The current understanding of Regional Integration is largely macro-economic and political in orientation and has tended to neglect, even ex post, the significance of the Single European Market (SEM) for the spatial restructuring of individual firms. The problem stems largely from a lopsided understanding of Regional Integration. This paper introduces a two-level approach in which integration and its outcomes are studied based on the strategic intent and strategic realities of two types of key actors: governments and core companies. In this contribution it is argued that in advocating the SEM, these actors did not necessarily share the same strategic intent. A new firm-level data set shows also that the expectations of European policymakers did not accurately match actual strategies developed by European core companies.

Regional Integration, business-government relations, core companies, spatial organization of activities, strategic intent/reality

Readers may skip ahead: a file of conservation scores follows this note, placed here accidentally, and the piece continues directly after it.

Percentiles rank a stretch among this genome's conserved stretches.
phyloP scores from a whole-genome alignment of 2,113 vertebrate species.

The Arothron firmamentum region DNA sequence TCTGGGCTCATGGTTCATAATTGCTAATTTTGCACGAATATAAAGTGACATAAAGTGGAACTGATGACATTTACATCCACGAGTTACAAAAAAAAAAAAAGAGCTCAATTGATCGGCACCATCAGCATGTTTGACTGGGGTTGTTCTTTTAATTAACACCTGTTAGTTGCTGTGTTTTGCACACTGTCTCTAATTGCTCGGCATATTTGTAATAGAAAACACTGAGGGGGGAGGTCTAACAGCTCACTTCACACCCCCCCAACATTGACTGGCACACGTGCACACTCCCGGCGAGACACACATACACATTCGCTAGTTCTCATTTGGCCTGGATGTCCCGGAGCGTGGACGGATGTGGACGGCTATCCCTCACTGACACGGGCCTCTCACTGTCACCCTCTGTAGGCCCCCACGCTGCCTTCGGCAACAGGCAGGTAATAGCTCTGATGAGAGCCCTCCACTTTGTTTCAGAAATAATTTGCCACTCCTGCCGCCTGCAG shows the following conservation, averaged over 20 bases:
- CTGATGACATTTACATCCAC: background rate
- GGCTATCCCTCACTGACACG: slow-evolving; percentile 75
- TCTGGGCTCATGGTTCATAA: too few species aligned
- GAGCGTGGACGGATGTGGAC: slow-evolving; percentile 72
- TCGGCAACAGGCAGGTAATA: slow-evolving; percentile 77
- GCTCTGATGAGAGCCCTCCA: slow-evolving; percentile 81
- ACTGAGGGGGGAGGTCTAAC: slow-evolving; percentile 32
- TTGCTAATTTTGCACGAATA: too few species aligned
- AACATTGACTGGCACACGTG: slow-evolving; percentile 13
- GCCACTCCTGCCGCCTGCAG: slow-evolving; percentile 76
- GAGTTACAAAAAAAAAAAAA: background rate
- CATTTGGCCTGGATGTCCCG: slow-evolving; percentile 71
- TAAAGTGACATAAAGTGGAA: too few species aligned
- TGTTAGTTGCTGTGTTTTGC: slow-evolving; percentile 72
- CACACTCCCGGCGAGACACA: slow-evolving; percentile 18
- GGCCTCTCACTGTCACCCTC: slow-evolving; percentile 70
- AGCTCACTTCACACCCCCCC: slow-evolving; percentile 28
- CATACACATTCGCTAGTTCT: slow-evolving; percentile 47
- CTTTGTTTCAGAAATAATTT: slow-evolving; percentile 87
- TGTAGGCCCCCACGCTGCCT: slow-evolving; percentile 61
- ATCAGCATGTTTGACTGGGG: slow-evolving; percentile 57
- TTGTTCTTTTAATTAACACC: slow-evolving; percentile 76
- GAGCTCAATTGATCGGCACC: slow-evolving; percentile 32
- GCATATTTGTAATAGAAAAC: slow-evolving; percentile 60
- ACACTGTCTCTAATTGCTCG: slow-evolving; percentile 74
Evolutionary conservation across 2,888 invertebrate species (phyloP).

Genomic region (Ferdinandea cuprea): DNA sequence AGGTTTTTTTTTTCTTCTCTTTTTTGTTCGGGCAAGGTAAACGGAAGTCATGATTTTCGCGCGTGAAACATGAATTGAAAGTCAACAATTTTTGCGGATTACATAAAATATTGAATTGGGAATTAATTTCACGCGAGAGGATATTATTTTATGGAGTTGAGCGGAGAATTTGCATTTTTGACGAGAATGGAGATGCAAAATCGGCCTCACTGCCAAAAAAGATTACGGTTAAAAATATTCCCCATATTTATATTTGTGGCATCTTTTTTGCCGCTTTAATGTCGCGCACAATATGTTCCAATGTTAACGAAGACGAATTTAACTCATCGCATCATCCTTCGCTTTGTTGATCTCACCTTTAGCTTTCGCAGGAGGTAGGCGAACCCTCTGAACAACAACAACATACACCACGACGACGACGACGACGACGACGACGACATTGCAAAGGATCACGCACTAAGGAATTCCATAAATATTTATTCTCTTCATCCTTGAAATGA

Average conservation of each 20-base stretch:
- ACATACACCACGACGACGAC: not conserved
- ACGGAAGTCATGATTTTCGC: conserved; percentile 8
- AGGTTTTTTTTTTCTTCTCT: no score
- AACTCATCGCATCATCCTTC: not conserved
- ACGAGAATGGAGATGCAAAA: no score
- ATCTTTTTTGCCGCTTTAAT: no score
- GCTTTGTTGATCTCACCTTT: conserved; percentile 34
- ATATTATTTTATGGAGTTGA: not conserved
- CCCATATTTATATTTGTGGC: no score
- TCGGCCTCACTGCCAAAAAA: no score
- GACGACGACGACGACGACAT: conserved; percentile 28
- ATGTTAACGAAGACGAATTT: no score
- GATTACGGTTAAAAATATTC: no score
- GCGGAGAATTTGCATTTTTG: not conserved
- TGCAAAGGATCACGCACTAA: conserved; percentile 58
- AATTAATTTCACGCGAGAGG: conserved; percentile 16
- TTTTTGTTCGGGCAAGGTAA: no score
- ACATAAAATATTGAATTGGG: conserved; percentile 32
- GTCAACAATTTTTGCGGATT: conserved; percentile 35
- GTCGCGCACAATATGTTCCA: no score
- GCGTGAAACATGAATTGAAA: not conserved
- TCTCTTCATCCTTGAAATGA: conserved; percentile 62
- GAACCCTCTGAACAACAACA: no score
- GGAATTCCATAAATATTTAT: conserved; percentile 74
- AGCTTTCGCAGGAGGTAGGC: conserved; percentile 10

Firm Objectives, Organization, and Behavior (jel L2), Firm Organization and Market Structure: Markets vs. Hierarchies; Vertical Integration; Conglomerates (jel L22), Regulation and Industrial Policy (jel L5), Business Administration and Business Economics; Marketing; Accounting (jel M), Business Administration: General (jel M10)
Erasmus Research Institute of Management
ERIM Report Series Research in Management
Copyright 2001, A.R. Muller, R.J.M. van Tulder, This report in the ERIM Report Series Research in Management is intended as a means to communicate the results of recent research to academic colleagues and other interested parties. All reports are considered as preliminary and subject to possibly major revisions. This applies equally to opinions expressed, theories developed, and data used. Therefore, comments and suggestions are welcome and should be directed to the authors.
Erasmus Research Institute of Management

Muller, A.R, & van Tulder, R. (2001). Macro Intentions, Micro Realities (No. ERS-2001-70_ORG). ERIM Report Series Research in Management. Erasmus Research Institute of Management. Retrieved from